The Joint Policy Committee on Broadcast Talent Union Relations, the advertising industry's bargaining arm, proposed partially pulling back its demand to eliminate the pay-per-play economic model, where actors get paid each time a commercial airs. Previously, the Joint Policy Committee proposal was to change all compensation to one flat-rate fee for actors.
Now, the committee has said it will allow pay-per-play on "emerging networks" such as the WB and UPN. But, according to executives familiar with the talks, the unions turned down this offer. The unions, which struck on May 1, are demanding play-per-play be reinstated for all broadcast networks, as well as instituting a pay-per-play system for cable networks and Internet sites.
The Federal Mediation & Conciliation Service, which arranged the meeting, suggested a "90-day cooling off period," with the actors returning to work immediately under the old contract guidelines as negotiations continue.
Under the old agreement, actors were paid on a pay-per-play model for broadcast networks, and received a single payment when their work appeared on cable networks. Executives close to the talks said the committee agreed to this "cooling off" period -- but the unions resisted.
A representative from the committee did not return calls for comment. Representatives from the Screen Actors Guild/American Federation of Television & Radio Artists could not be reached at press time.
The committee's original contract proposal stipulated that actors would get a fee based on one 13-week run of a commercial. After that period, if an advertiser chose to use the spot again, the actor would command another fee. Under the old contract, actors got a $1,000 minimum fee plus residuals for broadcast. Under the new committee proposal, actors would get a fixed $2,575 fee for the 13 weeks, in addition to a 60% increase in payments for cable exposure capped at $1,627. Overall, performers would earn a minimum of $4,202.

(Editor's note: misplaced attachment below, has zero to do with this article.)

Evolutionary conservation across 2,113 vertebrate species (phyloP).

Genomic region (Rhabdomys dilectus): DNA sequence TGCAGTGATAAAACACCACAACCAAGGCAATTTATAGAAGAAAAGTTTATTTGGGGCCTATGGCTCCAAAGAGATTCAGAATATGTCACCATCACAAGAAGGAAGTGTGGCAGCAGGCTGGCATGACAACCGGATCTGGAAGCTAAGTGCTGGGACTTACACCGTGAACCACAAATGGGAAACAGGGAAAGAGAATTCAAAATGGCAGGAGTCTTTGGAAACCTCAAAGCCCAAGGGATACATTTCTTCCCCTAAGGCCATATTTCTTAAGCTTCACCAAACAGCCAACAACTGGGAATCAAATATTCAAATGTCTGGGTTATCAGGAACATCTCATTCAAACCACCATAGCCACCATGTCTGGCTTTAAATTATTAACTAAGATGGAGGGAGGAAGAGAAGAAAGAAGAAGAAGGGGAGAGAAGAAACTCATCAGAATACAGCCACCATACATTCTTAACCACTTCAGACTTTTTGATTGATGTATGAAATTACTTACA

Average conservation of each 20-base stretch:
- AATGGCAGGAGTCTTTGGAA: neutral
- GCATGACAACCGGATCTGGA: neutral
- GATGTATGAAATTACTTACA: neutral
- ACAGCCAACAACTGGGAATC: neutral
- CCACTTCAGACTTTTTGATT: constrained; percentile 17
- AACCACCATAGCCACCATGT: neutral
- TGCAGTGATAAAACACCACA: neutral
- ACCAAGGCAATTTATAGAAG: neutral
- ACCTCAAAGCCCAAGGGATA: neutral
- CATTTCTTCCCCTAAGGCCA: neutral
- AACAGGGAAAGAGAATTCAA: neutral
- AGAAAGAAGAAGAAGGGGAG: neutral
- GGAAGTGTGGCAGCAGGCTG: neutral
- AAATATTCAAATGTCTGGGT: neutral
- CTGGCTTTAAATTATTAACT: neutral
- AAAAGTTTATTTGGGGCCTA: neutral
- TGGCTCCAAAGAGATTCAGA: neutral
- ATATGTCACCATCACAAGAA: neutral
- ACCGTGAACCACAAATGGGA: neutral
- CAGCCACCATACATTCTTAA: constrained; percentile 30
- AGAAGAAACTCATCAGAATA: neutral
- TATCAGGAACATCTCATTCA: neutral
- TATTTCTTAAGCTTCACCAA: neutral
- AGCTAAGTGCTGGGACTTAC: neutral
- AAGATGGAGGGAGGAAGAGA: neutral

Industry analysts believe the unions are feeling somewhat stronger in their positions recently, especially now that major movie talent has come forward to support the strike, either through donations to the unions or actual protests during demonstrations. Nicolas Cage, Harrison Ford, Helen Hunt and Kevin Spacey have all recently made donations of $100,000 or more.
Advertising negotiators have complained for some time that the unions weren't interested in "negotiation" -- that they weren't moving on any issues. Under the unions' proposed pay-per-play cable formula, according to the committee, actors would get a 350% increase in payments.
SHARING THE WEALTH
The unions have focused their efforts on publicizing that advertisers gleaned tremendous profits in the last several years, and advocating that they should share the wealth.
Barring a last-minute settlement, negotiations were expected to resume today, the ninth day of negotiations since federal mediators called the two sides together on Sept. 13.
Last week, the unions issued a pointed attack against one major TV advertiser, Procter & Gamble Co., saying that if the current negotiations failed, they would hold it responsible and target a number of its products for a boycott. A SAG spokesman said it chose P&G over No. 1 advertiser General Motors Corp. because "there are more opportunities for consumer participation than in boycotting other big TV advertisers."